In 1979, Chen Zhonghua attended Shandong University in Jinan after graduating with the highest English marks out of seventy-six million students in his district. It was in this year that he heard of the amazing skills of an elderly man teaching Taiji in a park in the mornings. His subsequent visits to the Black Tiger Springs Park convinced him that Hong Junsheng was a man of real gong fu and that his Taiji was worthy of learning.

Meeting Hong Junsheng

Chen Zhonghua first visited Black Tiger Springs Park on a Sunday. People were leaving the park as he arrived, but there was still a small crowd on the raised platform above the tiger’s mouth. As he approached the crowd, he realized that it was a group of Japanese visitors who had been studying with Hong Junsheng. They were watching a demonstration performed by one of the visitors, a rather stout and dark looking young man. He was fast and intense with his form. His eyes were a beam of light on his hands. His hands were both purplish and he pounded the floor loudly. This was great! Chen was immediately impressed. Power, that’s what he wanted! Then a Japanese visitor went up to an old man with white hair. Through an interpreter he expressed his wish to experience the old man’s skills, claiming it would be a great loss if he went back to Japan without experiencing those great skills. The old man was standing with his legs quite close to each other. It was not a martial pose at all. He was smoking a big pipe with his left hand which left his right hand free. He was facing the Japanese visitor with the right side of his body. Through the interpreter, he told the visitor to try whatever he wished; he would not fight back, he would only defend himself. Seeing that the old man was not preparing for battle, it took a lot more interpreting and discussion before the visitor was convinced that it would be safe to attack. The visitor threw a punch at the old man’s face. The old man turned his body a bit, meeting the fist with his right shoulder. On impact, the visitor flew up and back, away from the old man. He was at least ten feet away when he landed. He stepped up to the old man again, obviously uninjured. “I do not know what happened,” he said. “Could I try the same move on you again?” Again, he flew back and landed on the same spot. Frustrated but not giving up, he tried a third time and ended up on exactly the same spot. His face showed total perplexity. Joseph Chen, standing among the watching crowd, was deeply impressed and puzzled. He was determined to find out the gong fu that was behind this impressive show of skill and control.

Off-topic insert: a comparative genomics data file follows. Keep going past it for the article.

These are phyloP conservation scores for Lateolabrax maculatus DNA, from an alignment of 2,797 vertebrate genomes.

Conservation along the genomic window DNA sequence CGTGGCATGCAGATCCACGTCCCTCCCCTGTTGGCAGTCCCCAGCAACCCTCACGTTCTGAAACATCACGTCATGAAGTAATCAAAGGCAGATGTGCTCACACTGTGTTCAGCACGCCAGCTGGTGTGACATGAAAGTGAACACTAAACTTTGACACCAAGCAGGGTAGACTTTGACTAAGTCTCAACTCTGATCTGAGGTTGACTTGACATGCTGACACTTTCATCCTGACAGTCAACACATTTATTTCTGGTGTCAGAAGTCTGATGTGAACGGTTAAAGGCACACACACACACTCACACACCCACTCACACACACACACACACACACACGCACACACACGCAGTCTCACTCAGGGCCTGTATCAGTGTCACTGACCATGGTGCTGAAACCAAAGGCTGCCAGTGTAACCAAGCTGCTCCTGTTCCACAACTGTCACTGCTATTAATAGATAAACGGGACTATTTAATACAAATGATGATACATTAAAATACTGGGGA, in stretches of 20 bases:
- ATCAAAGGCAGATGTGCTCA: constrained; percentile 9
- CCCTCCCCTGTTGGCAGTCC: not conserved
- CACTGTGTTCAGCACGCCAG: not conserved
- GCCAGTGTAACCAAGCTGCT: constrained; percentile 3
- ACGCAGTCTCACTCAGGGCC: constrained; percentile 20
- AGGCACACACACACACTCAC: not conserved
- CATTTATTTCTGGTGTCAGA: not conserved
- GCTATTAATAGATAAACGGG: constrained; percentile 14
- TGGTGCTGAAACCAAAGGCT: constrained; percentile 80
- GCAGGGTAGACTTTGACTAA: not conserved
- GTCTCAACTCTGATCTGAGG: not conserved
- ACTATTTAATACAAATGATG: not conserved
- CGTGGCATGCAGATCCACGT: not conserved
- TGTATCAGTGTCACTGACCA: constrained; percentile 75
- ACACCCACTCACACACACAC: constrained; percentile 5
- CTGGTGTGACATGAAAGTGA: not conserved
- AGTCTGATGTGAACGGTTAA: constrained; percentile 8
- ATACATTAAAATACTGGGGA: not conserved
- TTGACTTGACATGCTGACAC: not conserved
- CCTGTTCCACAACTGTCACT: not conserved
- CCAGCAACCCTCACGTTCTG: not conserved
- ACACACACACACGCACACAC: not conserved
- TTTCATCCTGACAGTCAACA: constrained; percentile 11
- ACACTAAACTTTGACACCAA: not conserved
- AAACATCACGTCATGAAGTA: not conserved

Chen Style Taijiquan “Practical Method”

“Chen Style Taijiquan Practical Method” is a system of Taijiquan. This title was formally introduced by Grandmaster Hong Junsheng, in his book published in 1988, “Chen Style Taijiquan Practical Method”. The Practical Method is distilled from the teachings of Chen Fake and Hong Junsheng.
Grandmaster Hong Junsheng was the most prominent disciple of the 17th generation standard bearer of the Chen family, the renowned Chen Fake. In 1928, Grandmaster Chen accepted the invitation to teach in Beijing. Thus, he became the first master from the Chen Village of Wen County, Henan Province, to teach the Chen family style openly to the public. As one of Chen Fake’s earliest students, Hong studied for several hours daily with the Grandmaster, for 15 years, the longest duration of any of Chen’s disciples. Hong further honed his skills, teaching in Jinan, from 1945 to 1956. Practicing diligently what he had learned, Hong thoroughly examined each move, and organized all of them into categories. He discerned all the variations of movements in the form, with a clear perception of the unique requirements each move demanded from the body. With his comprehensive understanding and the ability to apply it, Hong arrived at a profound level of integration of the art, experiencing Taiji as a microcosm of all human activity. He then returned to Beijing for high level training from the Grandmaster, in 1956.